The Indian artisans you can support
“The fact that I still find so much beauty in a handicraft is because my mother taught us to see not just the craft as a product but the craft as an embodiment of human creativity and human labour.” - Vandana Shiva
Artisans have always been a part of our SUI story. Even from the start, before we grew and partnered with other craft communities, we had a love for the art of clothing design. Hand embroidery especially has always been a signature of ours and we treasure its slow process, seeing each thread come together to make something beautiful. It’s a part of who we are and something that we know goes beyond making something pretty. Supporting craft like this also means supporting communities who have spent, sometimes, generations passing down the art - it’s a part of our rich heritage and what makes us a proudly Indian brand.
That’s why one of our pillars at SUI is craft and community. The pillar is our promise to work closely with Indian crafts, to empower the communities we work with and educate others about how artisan craft is connected to our mission. These age old traditions are both unique and hold a much lower footprint when it comes to its impact within the industry, which is just a few of the many green reasons why we love them.
Artisans are the heart of SUI as we hope to further it in the future, and so, as India experiences the second COVID wave, we have seen it devastate craft communities who depend so much on constant work and orders, leaving them vulnerable in this time. We knew we had to support them however we could and ask you to also join us in that mission.
Why should we support our artisans?
The crafts sector is the second largest employment sector in India and is also regarded as the backbone of India’s rural economy with “Official estimates suggest[ing] that India is home to seven million artisans most of whom are in rural and semi-urban areas, however, data from unofficial sources indicates that the number is as high as 200 million.”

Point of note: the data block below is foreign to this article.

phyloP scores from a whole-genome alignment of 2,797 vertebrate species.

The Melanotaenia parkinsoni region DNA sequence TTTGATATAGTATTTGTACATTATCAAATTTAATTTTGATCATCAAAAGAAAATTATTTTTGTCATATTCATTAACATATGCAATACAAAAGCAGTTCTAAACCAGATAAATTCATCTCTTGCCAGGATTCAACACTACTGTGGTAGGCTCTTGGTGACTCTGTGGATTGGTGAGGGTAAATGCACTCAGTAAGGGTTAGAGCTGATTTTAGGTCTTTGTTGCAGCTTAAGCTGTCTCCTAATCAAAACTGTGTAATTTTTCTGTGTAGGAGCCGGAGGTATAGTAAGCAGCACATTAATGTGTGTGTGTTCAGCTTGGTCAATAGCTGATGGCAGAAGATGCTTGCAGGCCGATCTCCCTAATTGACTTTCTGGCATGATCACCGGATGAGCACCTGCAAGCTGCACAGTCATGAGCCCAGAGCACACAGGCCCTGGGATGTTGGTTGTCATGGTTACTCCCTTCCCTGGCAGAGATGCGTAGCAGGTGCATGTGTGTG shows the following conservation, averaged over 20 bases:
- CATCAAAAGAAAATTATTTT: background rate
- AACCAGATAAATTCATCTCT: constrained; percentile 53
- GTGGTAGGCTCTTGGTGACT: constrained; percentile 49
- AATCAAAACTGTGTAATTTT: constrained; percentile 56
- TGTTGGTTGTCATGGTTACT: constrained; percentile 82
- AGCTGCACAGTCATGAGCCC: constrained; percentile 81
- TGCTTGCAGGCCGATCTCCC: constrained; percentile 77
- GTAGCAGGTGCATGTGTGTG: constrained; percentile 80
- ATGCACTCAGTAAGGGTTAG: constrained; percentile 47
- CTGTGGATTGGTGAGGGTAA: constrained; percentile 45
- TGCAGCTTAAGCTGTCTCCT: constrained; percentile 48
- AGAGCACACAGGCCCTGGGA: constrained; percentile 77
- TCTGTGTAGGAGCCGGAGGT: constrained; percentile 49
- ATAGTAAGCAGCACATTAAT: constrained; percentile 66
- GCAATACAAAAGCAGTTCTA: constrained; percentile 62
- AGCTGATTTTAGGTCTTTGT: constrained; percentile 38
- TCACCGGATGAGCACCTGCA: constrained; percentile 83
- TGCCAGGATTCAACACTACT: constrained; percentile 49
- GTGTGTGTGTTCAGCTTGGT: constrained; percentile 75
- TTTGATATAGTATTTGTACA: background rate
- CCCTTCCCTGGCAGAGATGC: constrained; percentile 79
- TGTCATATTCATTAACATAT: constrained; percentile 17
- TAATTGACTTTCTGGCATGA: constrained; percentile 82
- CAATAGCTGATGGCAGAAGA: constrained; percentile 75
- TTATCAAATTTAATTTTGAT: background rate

This contextualisation helps us realise just how many are affected due to the second wave. In fact, many artisan communities have, in their own ways, struggled ever since the first wave, which led to cancellation of orders, rise in raw material pricing, supply chain disruptions and less work coming their way - things we have directly witnessed through our partnerships with WomenWeave and Bagru Textiles.
[Here, Mahima has a conversation with Vijendra from Bagru Textiles which occurred during the first wave.]
This in turn, of course, affects what they earn as many artisans rely on constant work to help feed their families and stay safe. And just as things were getting slightly better, India was hit with the second wave, one that will certainly exacerbate previous issues and hit worse than the first, causing many artisans to not only pause or be out of work due to lockdowns but also put the health and safety of their families at risk. The situation affects communities in every part of the nation, here are few articles to help you understand the situation better:
- India' Fashion Artisans Face 'Extreme Distress' in Pandemic - depicts the situation in Mumbai for karigars, many of whom craft for luxury houses like Chanel.
- Amazing Lace: The Women Makers of Kerala - the effect on small artisan communities like these women in Eravipuram who are working hard to cultivate their craft.
- The Indian Garment Worker: Rights versus Survival - reveals how vulnerable craft communities are and that "no global brand initiated an exigency support net for supply chain workers from India.Moreover, the medical infrastructure in India is currently under utter distress and we want to shed light on these issues that distress so many in our nation. While our hope is to empower them with work in the future, many villages remain in lockdown such as Maheshwar and they require a helping hand to make it through.
Each artisan in India is special, let’s support them.
How are we helping?
Through our Shop For A Cause campaign, we’re raising funds for two COVID relief initiatives, the She And I Foundation’s efforts, that seeks to provide COVID relief to rural parts of India, as well as the Maheshwar Women Artisans Fund which we’ll talk about more here.
What is it?